Last week I discussed the fact that I don’t even have to ask anymore to get the “senior discount” at Dunkin Donuts. This means I am an official geezer. However, I prefer a different term: “chronologically gifted.”
Here is the continuation of topics that took me by surprise as I went through the aging process (all of which begin with the letter “F”):
When it comes to food, the chronologically gifted rule is very simple: If it tastes good, it’s gonna hurt.
If you don’t believe me, visit any pharmacy and walk up and down the “H & H” aisle (Heartburn and Hemorrhoids). You need a calculator to add up all the different products designed to relieve the discomfort associated with eating and digesting food.
When I was young I could eat Mexican food for breakfast without a second thought. (Including tequila, but that’s another story.) Now I get severe cramps by merely watching a Taco Bell commercial. My doctor wants me do go on a special “heart-healthy senior diet.” What he wants me to eat basically looks like a bowl of wallpaper paste and a plate of lawn clippings. He told me, “If you stick to this diet, you’ll live for many more years.” I said, “Why would I want to?”
It is still possible to be in the chronologically gifted years and have fun. Our definition of fun, however, is less likely to include hang gliding, dirt bike racing, trampoline somersaults, and staggering out of seedy bars on Saturday night.
Chronologically gifted fun is more likely to involve sitting in comfortable chairs, wearing comfortable shoes, and conversing with comfortable friends, oftentimes telling tall tales about youthful events which involved hang gliders, dirt bikes, trampolines, seedy bars, and most reckless of all, Mexican food.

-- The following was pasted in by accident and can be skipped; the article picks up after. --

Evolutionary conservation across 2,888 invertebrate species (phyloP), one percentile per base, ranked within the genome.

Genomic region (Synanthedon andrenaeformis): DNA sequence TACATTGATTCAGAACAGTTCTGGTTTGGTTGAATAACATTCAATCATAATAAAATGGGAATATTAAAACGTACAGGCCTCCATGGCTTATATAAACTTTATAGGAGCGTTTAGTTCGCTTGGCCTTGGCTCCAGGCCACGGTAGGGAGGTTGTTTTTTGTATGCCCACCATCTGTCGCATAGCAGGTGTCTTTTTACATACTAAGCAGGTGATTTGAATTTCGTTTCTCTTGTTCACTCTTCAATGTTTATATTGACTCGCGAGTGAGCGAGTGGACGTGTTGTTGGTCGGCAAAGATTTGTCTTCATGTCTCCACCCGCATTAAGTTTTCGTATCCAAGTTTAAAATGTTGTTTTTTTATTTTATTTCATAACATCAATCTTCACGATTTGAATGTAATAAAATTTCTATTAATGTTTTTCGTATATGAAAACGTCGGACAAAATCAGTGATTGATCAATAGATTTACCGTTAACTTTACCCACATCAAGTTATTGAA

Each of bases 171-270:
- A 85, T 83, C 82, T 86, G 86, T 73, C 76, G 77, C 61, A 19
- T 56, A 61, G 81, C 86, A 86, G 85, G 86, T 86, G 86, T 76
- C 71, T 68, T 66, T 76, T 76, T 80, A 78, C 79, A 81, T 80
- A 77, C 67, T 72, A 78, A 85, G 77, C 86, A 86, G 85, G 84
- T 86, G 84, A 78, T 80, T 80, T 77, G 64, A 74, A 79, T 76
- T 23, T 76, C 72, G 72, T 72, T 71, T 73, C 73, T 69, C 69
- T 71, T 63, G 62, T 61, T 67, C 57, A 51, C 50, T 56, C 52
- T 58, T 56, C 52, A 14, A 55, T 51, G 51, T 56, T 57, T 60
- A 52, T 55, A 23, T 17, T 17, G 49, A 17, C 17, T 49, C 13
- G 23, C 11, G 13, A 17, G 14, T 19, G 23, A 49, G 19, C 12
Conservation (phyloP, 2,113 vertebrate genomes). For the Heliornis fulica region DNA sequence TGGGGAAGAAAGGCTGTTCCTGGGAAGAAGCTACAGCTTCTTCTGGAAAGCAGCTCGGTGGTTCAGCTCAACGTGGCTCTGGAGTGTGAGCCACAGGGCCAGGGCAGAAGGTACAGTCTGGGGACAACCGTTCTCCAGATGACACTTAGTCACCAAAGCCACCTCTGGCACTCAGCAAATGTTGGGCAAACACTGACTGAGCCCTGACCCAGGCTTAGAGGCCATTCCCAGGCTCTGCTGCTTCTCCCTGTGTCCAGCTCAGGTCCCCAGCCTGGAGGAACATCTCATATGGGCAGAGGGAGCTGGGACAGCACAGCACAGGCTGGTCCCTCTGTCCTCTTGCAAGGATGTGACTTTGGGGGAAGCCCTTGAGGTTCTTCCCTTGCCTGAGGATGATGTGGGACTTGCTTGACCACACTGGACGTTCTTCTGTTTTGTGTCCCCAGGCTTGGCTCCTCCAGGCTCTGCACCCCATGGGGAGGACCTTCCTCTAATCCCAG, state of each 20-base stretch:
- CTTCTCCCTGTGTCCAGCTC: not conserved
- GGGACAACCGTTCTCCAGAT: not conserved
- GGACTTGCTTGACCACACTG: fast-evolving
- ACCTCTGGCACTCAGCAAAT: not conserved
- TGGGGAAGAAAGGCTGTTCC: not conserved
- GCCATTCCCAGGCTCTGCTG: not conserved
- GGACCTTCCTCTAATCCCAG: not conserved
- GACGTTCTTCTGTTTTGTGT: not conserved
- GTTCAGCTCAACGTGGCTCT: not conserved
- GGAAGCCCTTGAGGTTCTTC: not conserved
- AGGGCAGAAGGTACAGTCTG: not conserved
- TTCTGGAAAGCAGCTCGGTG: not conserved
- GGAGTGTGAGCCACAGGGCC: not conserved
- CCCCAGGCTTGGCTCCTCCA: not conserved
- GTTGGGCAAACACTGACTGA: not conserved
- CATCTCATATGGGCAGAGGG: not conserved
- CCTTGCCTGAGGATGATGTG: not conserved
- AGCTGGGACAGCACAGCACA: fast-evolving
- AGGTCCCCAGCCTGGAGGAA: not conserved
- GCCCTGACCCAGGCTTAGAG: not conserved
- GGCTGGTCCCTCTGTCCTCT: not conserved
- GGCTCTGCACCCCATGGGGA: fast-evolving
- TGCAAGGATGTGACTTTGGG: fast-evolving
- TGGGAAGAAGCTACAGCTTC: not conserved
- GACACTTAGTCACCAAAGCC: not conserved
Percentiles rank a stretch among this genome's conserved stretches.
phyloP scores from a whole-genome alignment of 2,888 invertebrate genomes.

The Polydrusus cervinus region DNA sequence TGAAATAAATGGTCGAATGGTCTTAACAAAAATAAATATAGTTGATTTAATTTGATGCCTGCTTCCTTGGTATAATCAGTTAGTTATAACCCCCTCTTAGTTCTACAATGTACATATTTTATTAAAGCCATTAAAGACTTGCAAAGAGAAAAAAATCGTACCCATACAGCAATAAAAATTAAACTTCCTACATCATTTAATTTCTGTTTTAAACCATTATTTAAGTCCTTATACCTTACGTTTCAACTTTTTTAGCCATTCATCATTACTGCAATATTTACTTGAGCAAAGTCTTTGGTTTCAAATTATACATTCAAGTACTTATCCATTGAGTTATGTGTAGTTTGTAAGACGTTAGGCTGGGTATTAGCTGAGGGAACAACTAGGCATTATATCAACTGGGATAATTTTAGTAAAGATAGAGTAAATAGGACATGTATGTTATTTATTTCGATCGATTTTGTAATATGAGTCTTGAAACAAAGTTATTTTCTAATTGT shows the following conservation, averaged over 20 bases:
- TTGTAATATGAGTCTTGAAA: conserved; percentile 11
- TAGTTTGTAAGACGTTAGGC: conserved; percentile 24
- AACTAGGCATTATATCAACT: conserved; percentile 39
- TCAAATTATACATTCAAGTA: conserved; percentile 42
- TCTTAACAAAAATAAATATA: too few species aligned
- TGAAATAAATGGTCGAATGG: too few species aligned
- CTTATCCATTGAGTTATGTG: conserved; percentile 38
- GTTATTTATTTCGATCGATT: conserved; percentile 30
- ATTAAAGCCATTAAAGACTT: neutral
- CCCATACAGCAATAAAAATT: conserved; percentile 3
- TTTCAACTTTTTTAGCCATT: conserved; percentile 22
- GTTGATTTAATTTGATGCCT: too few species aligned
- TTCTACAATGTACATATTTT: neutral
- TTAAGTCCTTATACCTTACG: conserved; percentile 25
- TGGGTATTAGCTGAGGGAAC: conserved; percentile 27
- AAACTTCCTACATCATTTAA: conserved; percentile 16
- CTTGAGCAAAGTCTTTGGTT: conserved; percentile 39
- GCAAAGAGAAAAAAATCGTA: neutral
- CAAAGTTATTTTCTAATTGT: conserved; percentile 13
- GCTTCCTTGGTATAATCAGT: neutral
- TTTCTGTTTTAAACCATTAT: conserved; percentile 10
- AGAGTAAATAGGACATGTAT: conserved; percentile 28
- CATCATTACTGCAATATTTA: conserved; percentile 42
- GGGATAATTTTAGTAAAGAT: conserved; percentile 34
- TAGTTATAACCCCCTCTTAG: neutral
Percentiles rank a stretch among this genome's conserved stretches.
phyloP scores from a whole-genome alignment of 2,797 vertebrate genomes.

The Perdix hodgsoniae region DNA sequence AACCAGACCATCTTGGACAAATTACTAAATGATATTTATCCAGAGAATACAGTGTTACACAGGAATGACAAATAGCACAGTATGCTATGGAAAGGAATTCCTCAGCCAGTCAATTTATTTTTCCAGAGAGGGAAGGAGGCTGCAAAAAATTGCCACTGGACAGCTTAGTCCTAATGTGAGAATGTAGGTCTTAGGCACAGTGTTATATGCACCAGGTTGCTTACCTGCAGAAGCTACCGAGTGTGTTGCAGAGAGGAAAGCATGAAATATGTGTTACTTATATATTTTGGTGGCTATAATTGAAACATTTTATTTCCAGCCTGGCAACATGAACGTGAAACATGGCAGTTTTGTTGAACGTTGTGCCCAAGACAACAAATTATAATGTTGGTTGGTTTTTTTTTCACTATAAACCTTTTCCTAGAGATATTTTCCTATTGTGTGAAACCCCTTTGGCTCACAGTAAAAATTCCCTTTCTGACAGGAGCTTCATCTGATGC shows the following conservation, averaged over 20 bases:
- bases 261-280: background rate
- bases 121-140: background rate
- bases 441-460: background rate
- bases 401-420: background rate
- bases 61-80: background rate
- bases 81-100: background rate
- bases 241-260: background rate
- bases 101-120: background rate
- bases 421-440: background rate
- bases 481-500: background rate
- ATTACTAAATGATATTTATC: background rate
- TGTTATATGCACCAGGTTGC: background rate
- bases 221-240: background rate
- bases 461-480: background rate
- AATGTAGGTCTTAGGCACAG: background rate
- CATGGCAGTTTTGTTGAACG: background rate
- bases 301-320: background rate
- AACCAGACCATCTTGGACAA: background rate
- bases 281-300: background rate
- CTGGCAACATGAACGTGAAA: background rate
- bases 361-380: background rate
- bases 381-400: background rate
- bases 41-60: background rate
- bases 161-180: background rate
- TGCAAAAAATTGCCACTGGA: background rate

Here’s another topic that begins with the letter F:
PHARMACEUTICALS (Yeah, I know. Spelling’s not my strong suit.)
As most of us know, there is a medical specialty for every single part of the human body. The average chronologically gifted person visits at least 8 different medical specialists on a regular basis, and every one of those doctors writes at least two prescriptions. So, when we sit down at the kitchen table each morning to take our pills, it looks like we’re working in the M&M factory. There are pills everywhere.
As you may have heard, the pharmaceutical business is a multi-billion dollar industry. I suspect if chronologically gifted people stopped taking their medicine for just one week, there would be numerous drug company CEOs who would be unable to make the next payment on their yacht. So be sure to take your pills, even if they don’t do any good, because those CEOs would be embarrassed if they had to sell the 130-foot yacht and settle for just a 90-foot yacht.
The chronologically gifted years are often when people lose faith in previously rock-solid institutions — for example, the government and big business. We begin to ponder ancient truths and the meaning of life. We’ve been known to enter churches and synagogues with a sincerity and humility not present since, oh, about the fourth grade.
Not to go all Billy Graham on you here, but I truly believe faith is very important, and can be very, very comforting — although if you eat Mexican food, you should supplement your prayers with some products from the pharmacy’s H & H aisle. Just sayin’.
Having a strong spiritual life is essential for dealing with the trials and tribulations encountered as we journey down the home stretch of life.
In conclusion, these past six decades have been very interesting. I can’t wait to see what happens to me during the next six decades.